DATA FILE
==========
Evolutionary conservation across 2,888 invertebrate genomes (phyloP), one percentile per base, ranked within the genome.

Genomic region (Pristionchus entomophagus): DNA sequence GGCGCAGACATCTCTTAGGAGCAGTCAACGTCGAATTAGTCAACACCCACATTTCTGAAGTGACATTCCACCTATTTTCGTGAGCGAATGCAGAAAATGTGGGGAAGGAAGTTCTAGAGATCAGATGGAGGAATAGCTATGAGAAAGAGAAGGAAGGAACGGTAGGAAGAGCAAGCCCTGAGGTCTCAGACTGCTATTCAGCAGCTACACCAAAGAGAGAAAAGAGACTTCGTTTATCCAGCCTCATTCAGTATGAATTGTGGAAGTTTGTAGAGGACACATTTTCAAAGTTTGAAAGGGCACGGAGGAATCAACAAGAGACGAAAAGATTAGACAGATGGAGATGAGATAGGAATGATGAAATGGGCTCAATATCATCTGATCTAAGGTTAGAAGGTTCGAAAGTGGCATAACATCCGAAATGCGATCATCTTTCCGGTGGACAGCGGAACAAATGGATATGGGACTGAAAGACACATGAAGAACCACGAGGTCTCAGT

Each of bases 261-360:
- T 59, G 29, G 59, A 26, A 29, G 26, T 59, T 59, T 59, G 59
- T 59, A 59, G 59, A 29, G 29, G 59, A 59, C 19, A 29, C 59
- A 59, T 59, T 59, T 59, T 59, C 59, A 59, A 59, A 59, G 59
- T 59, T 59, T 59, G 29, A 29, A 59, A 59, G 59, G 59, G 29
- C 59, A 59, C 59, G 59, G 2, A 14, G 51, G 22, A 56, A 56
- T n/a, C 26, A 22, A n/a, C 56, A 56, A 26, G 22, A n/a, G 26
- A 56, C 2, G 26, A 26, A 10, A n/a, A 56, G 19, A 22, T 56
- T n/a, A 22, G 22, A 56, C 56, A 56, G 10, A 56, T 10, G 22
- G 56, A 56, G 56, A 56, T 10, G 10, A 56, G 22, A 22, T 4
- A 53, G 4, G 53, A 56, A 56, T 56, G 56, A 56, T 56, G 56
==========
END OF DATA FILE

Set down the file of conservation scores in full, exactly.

Evolutionary conservation across 2,888 invertebrate genomes (phyloP), one percentile per base, ranked within the genome.

Genomic region (Pristionchus entomophagus): DNA sequence GGCGCAGACATCTCTTAGGAGCAGTCAACGTCGAATTAGTCAACACCCACATTTCTGAAGTGACATTCCACCTATTTTCGTGAGCGAATGCAGAAAATGTGGGGAAGGAAGTTCTAGAGATCAGATGGAGGAATAGCTATGAGAAAGAGAAGGAAGGAACGGTAGGAAGAGCAAGCCCTGAGGTCTCAGACTGCTATTCAGCAGCTACACCAAAGAGAGAAAAGAGACTTCGTTTATCCAGCCTCATTCAGTATGAATTGTGGAAGTTTGTAGAGGACACATTTTCAAAGTTTGAAAGGGCACGGAGGAATCAACAAGAGACGAAAAGATTAGACAGATGGAGATGAGATAGGAATGATGAAATGGGCTCAATATCATCTGATCTAAGGTTAGAAGGTTCGAAAGTGGCATAACATCCGAAATGCGATCATCTTTCCGGTGGACAGCGGAACAAATGGATATGGGACTGAAAGACACATGAAGAACCACGAGGTCTCAGT

Each of bases 261-360:
- T 59, G 29, G 59, A 26, A 29, G 26, T 59, T 59, T 59, G 59
- T 59, A 59, G 59, A 29, G 29, G 59, A 59, C 19, A 29, C 59
- A 59, T 59, T 59, T 59, T 59, C 59, A 59, A 59, A 59, G 59
- T 59, T 59, T 59, G 29, A 29, A 59, A 59, G 59, G 59, G 29
- C 59, A 59, C 59, G 59, G 2, A 14, G 51, G 22, A 56, A 56
- T n/a, C 26, A 22, A n/a, C 56, A 56, A 26, G 22, A n/a, G 26
- A 56, C 2, G 26, A 26, A 10, A n/a, A 56, G 19, A 22, T 56
- T n/a, A 22, G 22, A 56, C 56, A 56, G 10, A 56, T 10, G 22
- G 56, A 56, G 56, A 56, T 10, G 10, A 56, G 22, A 22, T 4
- A 53, G 4, G 53, A 56, A 56, T 56, G 56, A 56, T 56, G 56